I called them up last week and asked “Um, yeah, I’ve got an appointment with the doctor coming up soon but I can’t remember when it was.  Can you look it up for me?”

They agreed to look it up, and when the lady on the other end found it, she said “It says here it was scheduled for last week.”

I paused for a moment.  “Oh.”

“Do you want to schedule another appointment?”

“Yes.”

I scheduled it, and this time I put it in my Outlook calendar and into my phone.  That’s what I normally do; I’m not forgetting it next time!

I hope.

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Several years ago, I stumbled across the webpage wherethehellismatt.com, created by Seattle resident Matt Harding.  It’s a video of a guy who traveled around the world doing a silly dance.  It’s entertaining because he does it in random places and sometimes random people join in.  It’s very inspirational.  It inspired me to do my own dancing videos: once around Australia and Fiji, once around every building at the Microsoft campus around Puget Sound, and once around the world.

Dancing Matt did his original video in 2003, and then followed it up with another one in 2006 and a third one in 2008.  Since then, he has gotten married and had a kid, but during that time he was working on a fourth dancing video around the world.  This one is his most ambitious one as in it, he does actual dancing moves rather than his crazy jig.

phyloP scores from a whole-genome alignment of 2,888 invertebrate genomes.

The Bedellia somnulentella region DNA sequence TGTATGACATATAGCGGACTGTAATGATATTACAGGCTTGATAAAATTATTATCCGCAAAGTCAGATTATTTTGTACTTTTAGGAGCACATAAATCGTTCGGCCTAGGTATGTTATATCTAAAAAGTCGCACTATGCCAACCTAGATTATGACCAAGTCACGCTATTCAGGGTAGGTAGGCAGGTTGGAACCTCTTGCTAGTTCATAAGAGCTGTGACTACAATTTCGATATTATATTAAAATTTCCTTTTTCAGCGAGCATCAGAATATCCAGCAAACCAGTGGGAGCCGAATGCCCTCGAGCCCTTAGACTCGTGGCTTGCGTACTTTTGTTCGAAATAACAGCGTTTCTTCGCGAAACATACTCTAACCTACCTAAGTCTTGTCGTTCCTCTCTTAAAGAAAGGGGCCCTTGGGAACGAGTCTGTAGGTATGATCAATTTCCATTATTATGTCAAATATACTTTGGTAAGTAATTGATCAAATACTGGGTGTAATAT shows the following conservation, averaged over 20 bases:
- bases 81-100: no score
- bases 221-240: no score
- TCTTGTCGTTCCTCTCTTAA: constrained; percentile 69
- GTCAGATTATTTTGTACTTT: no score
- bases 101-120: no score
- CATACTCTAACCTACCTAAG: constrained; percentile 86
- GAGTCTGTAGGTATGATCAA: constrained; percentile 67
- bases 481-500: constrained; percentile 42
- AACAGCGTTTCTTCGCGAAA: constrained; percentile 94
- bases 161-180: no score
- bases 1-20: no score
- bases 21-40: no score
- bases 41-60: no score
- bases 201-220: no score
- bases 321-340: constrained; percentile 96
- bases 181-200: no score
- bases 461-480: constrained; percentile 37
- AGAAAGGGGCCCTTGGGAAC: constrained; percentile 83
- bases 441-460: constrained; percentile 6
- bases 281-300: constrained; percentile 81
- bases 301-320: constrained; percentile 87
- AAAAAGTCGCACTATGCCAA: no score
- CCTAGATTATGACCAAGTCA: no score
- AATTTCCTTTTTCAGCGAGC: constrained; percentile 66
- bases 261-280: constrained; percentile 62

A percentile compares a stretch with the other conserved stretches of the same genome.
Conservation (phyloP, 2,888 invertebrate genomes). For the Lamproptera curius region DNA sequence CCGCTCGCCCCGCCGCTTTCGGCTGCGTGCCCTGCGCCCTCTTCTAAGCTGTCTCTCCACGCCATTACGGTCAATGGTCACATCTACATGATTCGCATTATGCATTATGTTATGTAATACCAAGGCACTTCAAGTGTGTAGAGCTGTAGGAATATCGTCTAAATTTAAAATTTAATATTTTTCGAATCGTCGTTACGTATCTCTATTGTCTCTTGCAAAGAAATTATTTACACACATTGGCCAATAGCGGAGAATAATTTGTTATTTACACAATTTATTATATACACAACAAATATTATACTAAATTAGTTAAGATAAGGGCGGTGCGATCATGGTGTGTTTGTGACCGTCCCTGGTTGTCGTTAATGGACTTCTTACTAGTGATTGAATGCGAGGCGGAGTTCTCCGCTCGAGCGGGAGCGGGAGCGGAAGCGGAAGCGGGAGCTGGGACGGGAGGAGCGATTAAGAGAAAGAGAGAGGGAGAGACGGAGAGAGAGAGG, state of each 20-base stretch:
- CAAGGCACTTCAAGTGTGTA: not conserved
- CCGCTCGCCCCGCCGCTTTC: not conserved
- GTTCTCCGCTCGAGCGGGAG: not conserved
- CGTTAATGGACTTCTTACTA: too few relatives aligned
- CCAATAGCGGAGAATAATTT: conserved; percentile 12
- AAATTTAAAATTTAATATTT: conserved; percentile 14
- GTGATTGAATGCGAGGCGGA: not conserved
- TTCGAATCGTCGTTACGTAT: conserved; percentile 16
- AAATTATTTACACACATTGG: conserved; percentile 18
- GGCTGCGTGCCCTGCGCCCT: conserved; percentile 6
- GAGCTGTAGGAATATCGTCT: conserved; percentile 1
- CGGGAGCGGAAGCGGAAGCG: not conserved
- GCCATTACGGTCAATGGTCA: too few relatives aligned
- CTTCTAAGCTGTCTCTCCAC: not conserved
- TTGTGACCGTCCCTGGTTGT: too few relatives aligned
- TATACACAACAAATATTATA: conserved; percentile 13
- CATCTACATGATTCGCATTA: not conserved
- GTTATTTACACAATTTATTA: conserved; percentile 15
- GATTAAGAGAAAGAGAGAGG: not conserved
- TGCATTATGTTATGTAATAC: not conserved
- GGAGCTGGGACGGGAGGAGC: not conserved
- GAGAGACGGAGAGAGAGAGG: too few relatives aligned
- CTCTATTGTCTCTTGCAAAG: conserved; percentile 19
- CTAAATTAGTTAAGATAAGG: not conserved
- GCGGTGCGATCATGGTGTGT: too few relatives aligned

Anyhow, check it out.  You can view it below:

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Every once in a while, I like to look at cars.  The wife won’t let me get a new (i.e., slightly used) one, but I do like to browse through the parking lot and look at them. It’s fun.  However, I prefer shopping for cars after hours when all the dealers have gone home.

Why is that?

Because every time I go looking through a dealer lot in person during regular hours, after about 3-5 minutes a salesman walks out and starts chatting to me about cars, if I’m in the market for a new one (no), if I’d consider trading in my older one (no), and if I’d like to hear about their financing plans (no). 

I just want to browse in peace. Just leave me alone, please.  I know you have to make sales and I know it’s your job to get me to buy. But when you come up and chat to me, I start to feel bad that I’m wasting your time and I then get really uncomfortable and it’s awkward.

I just want to look without anyone looking over my shoulder. But your desire for a sale (on the offbeat chance that maybe I will buy something today) no doubt trumps my desire for to be left alone.  So when I think about browsing during the day, I decide that I’d prefer to avoid that awkwardness altogether.  And because of that, I do most of my browsing on the Internet which is not nearly as much fun, nor is it nearly as informative